The Cathedral and the Basement: Two Congregations Worship Sound at Magma

Look over the playlists for Hollow Earth Radio — the online radio station run out of an attic space in Wallingford — and you'll likely pick up on two aesthetic forces at work.

One mirrors trends within the indie blogosphere: buzz-heavy bands or familiar favorites like Animal Collective or Spoon. The other digs deeper, giving airplay to overlooked or underground musicians and artists that sometimes play less than radio-friendly material.

The curators of Magma Festival, HER’s annual fundraising event, capture that same bipolar spirit in the bands they booked for their month-long series of concerts (running through March 27). The first weekend, which I reviewed on the CAB last week, leaned more towards cult musicians, but this most recent weekend found more of the station’s signature balance. 

Saturday's showcase at Fremont Abbey Arts Center was the spotlight for firmly established acts. They sandwiched the histrionic folk of Jason Webley between Arrington De Dionyso and Sir Richard Bishop, two artists who push the boundaries of their respective fields just as much as they test the strength of their chosen instruments.

In the case of opener De Dionyso (left), this includes a wind instrument made from PVC pipes, a pair of bass clarinets and his own vocal chords. Over the course of a twenty minute set, the performer moved between these three, while a tone generator set a snare drum a-buzzing. The long droning notes and reedy tones from both De Dionyso's throat and his clarinets seemed to emanate from the core of his being. The set was served well by the warm acoustics of the Abbey, surrounding the audience in the swirl of hypnotic rumblings coming from the stage.

Webley (below), too, used the surroundings to his advantage, choosing to play without the PA for his set of sea shanty-style folk tunes. He played straight to the cheap seats with loud, brash singing, crowd-pleasing covers (a bit of "Billie Jean," plus Leonard Cohen's "The Stranger Song") mixed in with his own jaunty originals. And his stage presence was more slapstick silent-movie star than humble musician. What humility Webley did show came out when watching the closing act, Sir Richard Bishop. As the acclaimed guitarist ran through a series of fluid jazz and blues numbers, Webley sat on the floor of the Abbey, head in his hands and eyes closed, just drinking in the sound. You could hardly blame him. Bishop is one of the most brilliant and precise guitarists around, qualities that were in full flower throughout his fifty minute set. And his more playful side came to the fore during a slightly sleazy-talking blues tune and a few goofy melodic asides splashed among his solos.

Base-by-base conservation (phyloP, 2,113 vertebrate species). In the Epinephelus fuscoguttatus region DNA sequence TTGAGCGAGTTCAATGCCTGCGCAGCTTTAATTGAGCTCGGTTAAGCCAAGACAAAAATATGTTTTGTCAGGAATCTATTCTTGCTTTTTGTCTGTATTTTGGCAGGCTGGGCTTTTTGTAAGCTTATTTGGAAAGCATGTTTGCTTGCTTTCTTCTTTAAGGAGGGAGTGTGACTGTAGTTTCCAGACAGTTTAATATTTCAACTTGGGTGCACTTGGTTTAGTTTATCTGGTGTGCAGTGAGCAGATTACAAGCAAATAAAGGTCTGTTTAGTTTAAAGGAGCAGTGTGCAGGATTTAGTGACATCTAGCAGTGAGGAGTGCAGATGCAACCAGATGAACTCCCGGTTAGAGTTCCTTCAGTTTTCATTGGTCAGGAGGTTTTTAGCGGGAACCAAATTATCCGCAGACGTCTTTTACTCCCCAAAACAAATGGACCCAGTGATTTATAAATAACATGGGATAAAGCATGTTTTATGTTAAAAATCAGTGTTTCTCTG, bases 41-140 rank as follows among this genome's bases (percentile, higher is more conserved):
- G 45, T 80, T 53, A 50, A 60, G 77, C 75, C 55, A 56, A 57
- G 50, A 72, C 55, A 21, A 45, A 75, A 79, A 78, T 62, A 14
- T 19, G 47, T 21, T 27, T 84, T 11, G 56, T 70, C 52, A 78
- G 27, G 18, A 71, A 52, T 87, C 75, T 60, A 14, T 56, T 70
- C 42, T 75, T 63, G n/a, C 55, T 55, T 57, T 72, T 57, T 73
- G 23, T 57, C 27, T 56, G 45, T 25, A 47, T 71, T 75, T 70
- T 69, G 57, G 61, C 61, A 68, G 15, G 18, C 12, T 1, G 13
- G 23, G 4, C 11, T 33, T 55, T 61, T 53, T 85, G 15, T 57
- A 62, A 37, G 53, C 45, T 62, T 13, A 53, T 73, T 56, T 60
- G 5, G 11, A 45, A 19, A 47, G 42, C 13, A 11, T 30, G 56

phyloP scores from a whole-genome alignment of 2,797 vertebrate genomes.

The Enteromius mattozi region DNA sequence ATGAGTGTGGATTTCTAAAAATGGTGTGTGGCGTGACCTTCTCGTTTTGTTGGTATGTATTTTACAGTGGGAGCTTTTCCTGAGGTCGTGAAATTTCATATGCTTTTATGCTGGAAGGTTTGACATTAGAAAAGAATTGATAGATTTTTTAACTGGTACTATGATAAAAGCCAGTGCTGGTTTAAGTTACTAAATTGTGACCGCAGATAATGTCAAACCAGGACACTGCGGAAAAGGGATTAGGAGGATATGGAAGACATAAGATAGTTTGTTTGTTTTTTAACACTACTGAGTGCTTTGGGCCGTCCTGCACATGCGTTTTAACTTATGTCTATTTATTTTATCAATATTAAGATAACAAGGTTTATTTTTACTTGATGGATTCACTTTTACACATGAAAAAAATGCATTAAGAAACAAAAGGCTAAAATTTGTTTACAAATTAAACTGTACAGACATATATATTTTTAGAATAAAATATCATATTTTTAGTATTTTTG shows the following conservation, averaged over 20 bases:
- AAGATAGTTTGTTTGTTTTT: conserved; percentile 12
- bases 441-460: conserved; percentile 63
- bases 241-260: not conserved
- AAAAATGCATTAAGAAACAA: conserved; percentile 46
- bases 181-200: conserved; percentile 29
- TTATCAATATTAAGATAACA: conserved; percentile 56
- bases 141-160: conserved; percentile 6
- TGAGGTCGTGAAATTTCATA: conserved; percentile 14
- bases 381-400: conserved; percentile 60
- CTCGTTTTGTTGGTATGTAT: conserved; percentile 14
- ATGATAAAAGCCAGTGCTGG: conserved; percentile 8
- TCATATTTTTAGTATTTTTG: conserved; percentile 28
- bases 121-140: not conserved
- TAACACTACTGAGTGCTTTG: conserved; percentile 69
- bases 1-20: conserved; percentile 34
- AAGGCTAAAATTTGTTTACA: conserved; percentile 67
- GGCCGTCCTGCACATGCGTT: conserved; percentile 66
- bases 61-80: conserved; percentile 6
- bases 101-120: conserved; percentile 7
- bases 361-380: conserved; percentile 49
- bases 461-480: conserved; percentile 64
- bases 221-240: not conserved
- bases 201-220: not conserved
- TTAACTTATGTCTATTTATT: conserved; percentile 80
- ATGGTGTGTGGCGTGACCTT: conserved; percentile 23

Webley sat on the floor of the Abbey, head in his hands and eyes closed, just drinking in the sound.

Where the Abbey concert was a standard concert with lines of folding chairs and a rapturous audience, the show at the Healthy Times Fun Club (a below-ground venue and art space sitting on Capitol Hill) felt more like a tossed together house party, replete with food for purchase, simmering in a crock pot, and the forced intimacy that attendees find themselves engaging in when there’s simply not enough space in the room for them to get away from each other.

Most importantly, where the music on Saturday played off of themes and styles whose inspirations stretch back sometimes centuries, Sunday's fare — with one notable exception — took a more modernist approach, dipping back only as far as the late 20th century.

Opener Orcateers was a one-man hybrid of drowsy white boy hip-hop and glitchy electronica. He was followed by the throwback '90s riot grrl pop of Margy Pepper (below) and the spacious stoner psychedelia of Low Hums, a band that filled out the low and high end of their sound with some amazing cello and pedal steel playing.

The lone holdout who drew some inspiration from artists popular prior to 1960 was a young man who goes by the name Gene Pool (nee, Jon Pontrello). Armed with a guitar, banjo and a sharp singing voice, his set of lovely country and folk tunes spoke to universal experiences, from getting one's heart broken to more personal fare, such as getting lost in the woods and almost dying.

It was the kind of emotionally potent performance that will likely pull Pontrello out of the underground scene before too long. But whether the spotlight finds him or he remains a cult local favorite, he'll always find a home at Hollow Earth Radio.   

Photos by Joseph P. Traina

This weekend at MAGMA 2010: The Radio8Ball Show, hosted by Andras Jones with musical guest Karl Blau, celebrity "Skype-in" Khaela Maricich of The Blow (at Henry Art Gallery); Lesli Dalaba, Jon Zucker, Lori Goldston and Eyvind Kang (at Shafer Baillie Mansion); and Are You a Cat?, S. Funkee and Short Films by SoSpunWeSpunWest (at the In). See hollowearthradio.org for tickets and venue details.